I hadn’t—until I saw this scary report from ABC News about a 60-year-old man from Yonkers, New York, who fell into the Long Island Sound from a friend’s boat, pulled himself out of the water, and then died a few hours later from … drowning.
How is this possible? It’s shocking, and experts say it’s pretty rare, but here’s what happens: When people almost drown, they swallow a significant amount of water, which enters the lungs and interferes with their ability to circulate oxygen and remove carbon dioxide. Death by asphyxiation occurs one to 48 hours later.
Imagining my own toddler swallowing his fair share of pool water during our weekly swim lessons, I quickly Googled for more information. Here’s what I dug up: Although delayed drowning symptoms can be hard to detect, NYU pediatrician Daniel Rauch told The Today Show that three important signs include difficulty breathing, extreme tiredness, and changes in behavior after the incident; all can indicate reduced oxygen flow to the brain.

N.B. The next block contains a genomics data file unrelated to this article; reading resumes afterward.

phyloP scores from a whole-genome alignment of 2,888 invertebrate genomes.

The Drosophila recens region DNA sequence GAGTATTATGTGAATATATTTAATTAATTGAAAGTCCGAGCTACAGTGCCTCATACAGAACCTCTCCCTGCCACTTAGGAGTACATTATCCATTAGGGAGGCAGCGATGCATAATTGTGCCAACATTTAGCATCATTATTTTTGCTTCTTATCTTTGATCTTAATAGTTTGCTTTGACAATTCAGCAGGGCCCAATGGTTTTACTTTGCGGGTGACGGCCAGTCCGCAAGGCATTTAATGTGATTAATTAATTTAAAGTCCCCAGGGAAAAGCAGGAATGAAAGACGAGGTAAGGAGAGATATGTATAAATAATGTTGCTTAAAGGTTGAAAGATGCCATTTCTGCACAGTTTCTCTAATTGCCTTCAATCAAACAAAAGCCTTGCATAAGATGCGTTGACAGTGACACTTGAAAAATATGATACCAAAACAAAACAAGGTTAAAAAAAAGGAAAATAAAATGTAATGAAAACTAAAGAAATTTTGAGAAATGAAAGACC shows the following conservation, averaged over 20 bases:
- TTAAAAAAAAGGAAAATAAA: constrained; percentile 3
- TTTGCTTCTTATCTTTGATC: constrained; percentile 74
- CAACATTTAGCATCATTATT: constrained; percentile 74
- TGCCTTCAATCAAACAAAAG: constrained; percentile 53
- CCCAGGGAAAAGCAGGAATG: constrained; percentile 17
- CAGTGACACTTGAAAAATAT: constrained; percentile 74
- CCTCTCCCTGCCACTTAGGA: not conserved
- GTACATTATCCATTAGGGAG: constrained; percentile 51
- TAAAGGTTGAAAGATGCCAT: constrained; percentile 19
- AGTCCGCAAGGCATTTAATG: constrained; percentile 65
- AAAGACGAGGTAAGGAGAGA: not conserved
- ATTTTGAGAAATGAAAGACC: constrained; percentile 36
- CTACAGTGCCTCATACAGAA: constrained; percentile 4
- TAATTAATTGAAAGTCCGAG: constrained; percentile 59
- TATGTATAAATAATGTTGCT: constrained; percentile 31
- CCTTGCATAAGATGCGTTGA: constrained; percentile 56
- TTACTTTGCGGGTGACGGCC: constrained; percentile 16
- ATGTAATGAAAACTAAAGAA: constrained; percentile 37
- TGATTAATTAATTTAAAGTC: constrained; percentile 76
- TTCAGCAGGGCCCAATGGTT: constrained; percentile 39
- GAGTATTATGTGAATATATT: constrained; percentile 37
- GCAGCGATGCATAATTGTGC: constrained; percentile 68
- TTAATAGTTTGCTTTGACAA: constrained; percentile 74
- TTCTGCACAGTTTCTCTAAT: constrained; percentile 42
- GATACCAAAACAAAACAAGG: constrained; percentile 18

An emergency medicine doctor told ABC News that anyone who experiences a near-drowning experience should be checked out in an emergency department and possibly observed for 24 hours. The good news: Experts agree that delayed drowning is survivable with fast-enough medical care.
I know these incidents are not very common, but it’s another important reason to stay alert around water—especially if you’re with young kids, who are prone to swallowing water, and older adults, who may have underlying health issues that can exacerbate the problem (as may have been the case for Tommy Mollo, the aforementioned Yonkers man).
And as I learned in this Reader’s Digest article from last summer, drowning isn’t always what you think it looks like.
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Photo: © Hemera/Thinkstock
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